Get Them Off the Couch!

 

Couch.jpgI like my couch.  It's comfortable.  It's familiar. If it were possible, I could lay there for weeks at a time. It's in exactly the right spot in my living room, and everything I need is at my fingertips: my Chex-mix, my drink, and the remote control. At some point, though, it will be time to snap into action. There's no question: work needs to be done - I need to move - I'll be happier later for getting up now. But there are a million forces sucking me back down. There are only 15 minutes left in this show. My head hurts. I'll have time to do that later. There's another episode of Jersey Shore on next.

It's not so different when you're a student leader driven to achieve something meaningful and profound in your organization. You're excited, energetic, and ready to bring new ideas to your members, but they often sit there on the couch, reluctant to get up, waiting around for a really good reason to move. Despite your great ideas, it is easier to avoid all that work by tossing out excuses one-by-one until you go away.

So how do you finally get them off the couch? Consider this: deep down, they know it's time to move. They truly want the same energy, excitement, and meaning that you're promising. They're just waiting for a really good reason to snap into action. Something that will benefit them. Something significant to accomplish. Something that all their friends are doing for fun. There will always be a better reason to get up off the couch to do something meaningful. So arm yourself with the right responses, stand your ground, and show the leadership they're waiting for!

Two weeks ago, I led an incredible activity with the fraternity / sorority presidents and council leaders at the University of Pennsylvania. We did an exercise to prepare them to follow through on the plans we developed during the program. They brainstormed nearly 300 unique responses to 18 of the most common excuses members use.  Here are the 31 best responses they came up with:

"It's Tradition"

  • Change can be good, learn to accept it.
  • Sometimes traditions should be changed to make them better.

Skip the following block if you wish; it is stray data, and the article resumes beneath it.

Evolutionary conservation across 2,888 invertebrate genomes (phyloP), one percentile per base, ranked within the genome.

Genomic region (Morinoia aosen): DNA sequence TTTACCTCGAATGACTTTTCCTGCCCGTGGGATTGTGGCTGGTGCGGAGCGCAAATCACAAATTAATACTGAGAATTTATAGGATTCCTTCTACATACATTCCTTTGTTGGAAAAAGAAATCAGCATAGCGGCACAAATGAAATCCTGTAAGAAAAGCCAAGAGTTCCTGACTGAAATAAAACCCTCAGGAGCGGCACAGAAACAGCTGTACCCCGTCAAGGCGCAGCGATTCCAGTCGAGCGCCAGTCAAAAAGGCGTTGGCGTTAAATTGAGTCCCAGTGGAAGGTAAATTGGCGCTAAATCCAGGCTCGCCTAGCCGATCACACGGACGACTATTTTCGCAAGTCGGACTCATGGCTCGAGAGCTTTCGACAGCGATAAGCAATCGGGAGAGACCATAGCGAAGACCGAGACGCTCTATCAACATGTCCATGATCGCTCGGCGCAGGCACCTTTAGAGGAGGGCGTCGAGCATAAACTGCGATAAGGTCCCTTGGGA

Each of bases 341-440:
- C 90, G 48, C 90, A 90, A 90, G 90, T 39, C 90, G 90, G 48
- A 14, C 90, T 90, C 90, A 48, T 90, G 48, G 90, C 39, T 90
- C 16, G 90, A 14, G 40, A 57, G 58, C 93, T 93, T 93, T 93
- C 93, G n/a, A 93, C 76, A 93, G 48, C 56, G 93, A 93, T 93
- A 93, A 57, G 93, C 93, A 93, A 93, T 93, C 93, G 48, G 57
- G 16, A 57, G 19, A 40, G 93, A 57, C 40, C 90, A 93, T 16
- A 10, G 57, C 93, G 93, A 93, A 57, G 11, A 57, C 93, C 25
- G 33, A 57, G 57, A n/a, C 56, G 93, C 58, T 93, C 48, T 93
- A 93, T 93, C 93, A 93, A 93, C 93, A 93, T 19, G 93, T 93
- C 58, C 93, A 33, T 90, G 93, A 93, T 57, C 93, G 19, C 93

"That sounds like a lot of work"

  • Which means I can’t do it alone!
  • You get out of it what you put into it.
  • If it wasn’t hard, everyone would do it.  The “hard” makes it great.

"It's too expensive; we don't have the money."

  • Find other sources of money (university, student government, etc.).
  • Let’s reevaluate the budget and prioritize this event.
  • Fundraiser!

"The timing won't work; this is too short notice."

  • We work best under pressure.
  • So let’s get going!

"It's no use; that'll never work."

  • Why don’t we try and see what happens.
  • Okay, so try and prove me wrong.
  • If we plan out the details, it has a chance.

"We've never done that before."

  • There's a first time for everything.
  • We need to do something fresh.
  • Ask someone who did it before for guidance.

"No one will show up / no one will like it."

  • Well let’s make it better.
  • That’s nuts, it’s fun!
  • I like it, and I will be there.
  • Quit whining.

"If it ain't broke..."

  • ...we can make it better / more sustainable.
  • ...it will break.
  • ...break it.

"I can't go; I'm too busy."

  • We’ll schedule it weeks in advance so you can plan around it.
  • Me too.  Make time.

"That's dumb / boring / lame / stupid / silly."

  • Why is it dumb? Please, elaborate.
  • Chuck Norris doesn’t think it’s dumb or boring or silly or lame!
  • Do you have a better idea you’d like to contribute?

"People will think ______ about us."

  • No, people will think we’re awesome!
  • It doesn’t matter what they think, it’s how we feel about it.
  • It’s never comfortable being a pioneer.

There are many more ways to respond, and I'm sure you have a few of your own to add.  Drop them into the comments below and share them with other leaders.